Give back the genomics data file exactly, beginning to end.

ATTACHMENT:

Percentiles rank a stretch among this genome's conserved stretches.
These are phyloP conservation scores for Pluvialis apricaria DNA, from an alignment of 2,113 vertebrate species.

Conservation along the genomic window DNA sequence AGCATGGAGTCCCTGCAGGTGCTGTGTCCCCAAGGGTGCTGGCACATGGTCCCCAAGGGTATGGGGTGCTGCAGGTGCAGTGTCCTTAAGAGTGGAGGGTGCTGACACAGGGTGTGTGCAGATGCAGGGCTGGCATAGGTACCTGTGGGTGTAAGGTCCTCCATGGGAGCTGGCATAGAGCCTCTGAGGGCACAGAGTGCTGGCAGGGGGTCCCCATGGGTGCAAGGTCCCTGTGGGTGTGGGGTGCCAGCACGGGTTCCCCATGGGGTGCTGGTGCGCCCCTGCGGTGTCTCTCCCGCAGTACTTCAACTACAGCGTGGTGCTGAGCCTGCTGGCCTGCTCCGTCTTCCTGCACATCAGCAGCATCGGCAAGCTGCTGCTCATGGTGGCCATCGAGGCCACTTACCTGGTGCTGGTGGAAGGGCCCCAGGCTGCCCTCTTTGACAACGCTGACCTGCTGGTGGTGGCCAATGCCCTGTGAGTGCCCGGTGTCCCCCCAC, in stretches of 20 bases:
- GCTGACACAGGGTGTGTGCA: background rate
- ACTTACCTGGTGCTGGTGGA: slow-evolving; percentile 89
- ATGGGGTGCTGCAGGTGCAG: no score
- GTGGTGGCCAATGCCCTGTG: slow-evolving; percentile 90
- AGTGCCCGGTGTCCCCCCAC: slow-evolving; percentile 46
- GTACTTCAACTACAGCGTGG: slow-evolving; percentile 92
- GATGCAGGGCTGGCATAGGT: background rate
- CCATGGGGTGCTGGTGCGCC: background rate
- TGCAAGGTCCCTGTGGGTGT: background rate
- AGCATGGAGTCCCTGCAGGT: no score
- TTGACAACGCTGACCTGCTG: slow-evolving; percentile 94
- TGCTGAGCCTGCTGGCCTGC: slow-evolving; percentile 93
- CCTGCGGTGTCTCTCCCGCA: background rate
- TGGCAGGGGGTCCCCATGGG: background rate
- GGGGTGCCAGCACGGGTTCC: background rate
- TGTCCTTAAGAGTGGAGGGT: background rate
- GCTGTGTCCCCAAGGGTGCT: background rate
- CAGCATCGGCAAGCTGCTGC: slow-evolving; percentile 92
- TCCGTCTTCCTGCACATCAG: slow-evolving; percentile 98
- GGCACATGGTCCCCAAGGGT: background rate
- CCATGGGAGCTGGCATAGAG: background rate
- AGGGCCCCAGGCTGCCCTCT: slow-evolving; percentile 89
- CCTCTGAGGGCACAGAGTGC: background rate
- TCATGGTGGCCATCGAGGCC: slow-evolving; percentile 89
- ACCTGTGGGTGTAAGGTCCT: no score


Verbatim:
Percentiles rank a stretch among this genome's conserved stretches.
These are phyloP conservation scores for Pluvialis apricaria DNA, from an alignment of 2,113 vertebrate species.

Conservation along the genomic window DNA sequence AGCATGGAGTCCCTGCAGGTGCTGTGTCCCCAAGGGTGCTGGCACATGGTCCCCAAGGGTATGGGGTGCTGCAGGTGCAGTGTCCTTAAGAGTGGAGGGTGCTGACACAGGGTGTGTGCAGATGCAGGGCTGGCATAGGTACCTGTGGGTGTAAGGTCCTCCATGGGAGCTGGCATAGAGCCTCTGAGGGCACAGAGTGCTGGCAGGGGGTCCCCATGGGTGCAAGGTCCCTGTGGGTGTGGGGTGCCAGCACGGGTTCCCCATGGGGTGCTGGTGCGCCCCTGCGGTGTCTCTCCCGCAGTACTTCAACTACAGCGTGGTGCTGAGCCTGCTGGCCTGCTCCGTCTTCCTGCACATCAGCAGCATCGGCAAGCTGCTGCTCATGGTGGCCATCGAGGCCACTTACCTGGTGCTGGTGGAAGGGCCCCAGGCTGCCCTCTTTGACAACGCTGACCTGCTGGTGGTGGCCAATGCCCTGTGAGTGCCCGGTGTCCCCCCAC, in stretches of 20 bases:
- GCTGACACAGGGTGTGTGCA: background rate
- ACTTACCTGGTGCTGGTGGA: slow-evolving; percentile 89
- ATGGGGTGCTGCAGGTGCAG: no score
- GTGGTGGCCAATGCCCTGTG: slow-evolving; percentile 90
- AGTGCCCGGTGTCCCCCCAC: slow-evolving; percentile 46
- GTACTTCAACTACAGCGTGG: slow-evolving; percentile 92
- GATGCAGGGCTGGCATAGGT: background rate
- CCATGGGGTGCTGGTGCGCC: background rate
- TGCAAGGTCCCTGTGGGTGT: background rate
- AGCATGGAGTCCCTGCAGGT: no score
- TTGACAACGCTGACCTGCTG: slow-evolving; percentile 94
- TGCTGAGCCTGCTGGCCTGC: slow-evolving; percentile 93
- CCTGCGGTGTCTCTCCCGCA: background rate
- TGGCAGGGGGTCCCCATGGG: background rate
- GGGGTGCCAGCACGGGTTCC: background rate
- TGTCCTTAAGAGTGGAGGGT: background rate
- GCTGTGTCCCCAAGGGTGCT: background rate
- CAGCATCGGCAAGCTGCTGC: slow-evolving; percentile 92
- TCCGTCTTCCTGCACATCAG: slow-evolving; percentile 98
- GGCACATGGTCCCCAAGGGT: background rate
- CCATGGGAGCTGGCATAGAG: background rate
- AGGGCCCCAGGCTGCCCTCT: slow-evolving; percentile 89
- CCTCTGAGGGCACAGAGTGC: background rate
- TCATGGTGGCCATCGAGGCC: slow-evolving; percentile 89
- ACCTGTGGGTGTAAGGTCCT: no score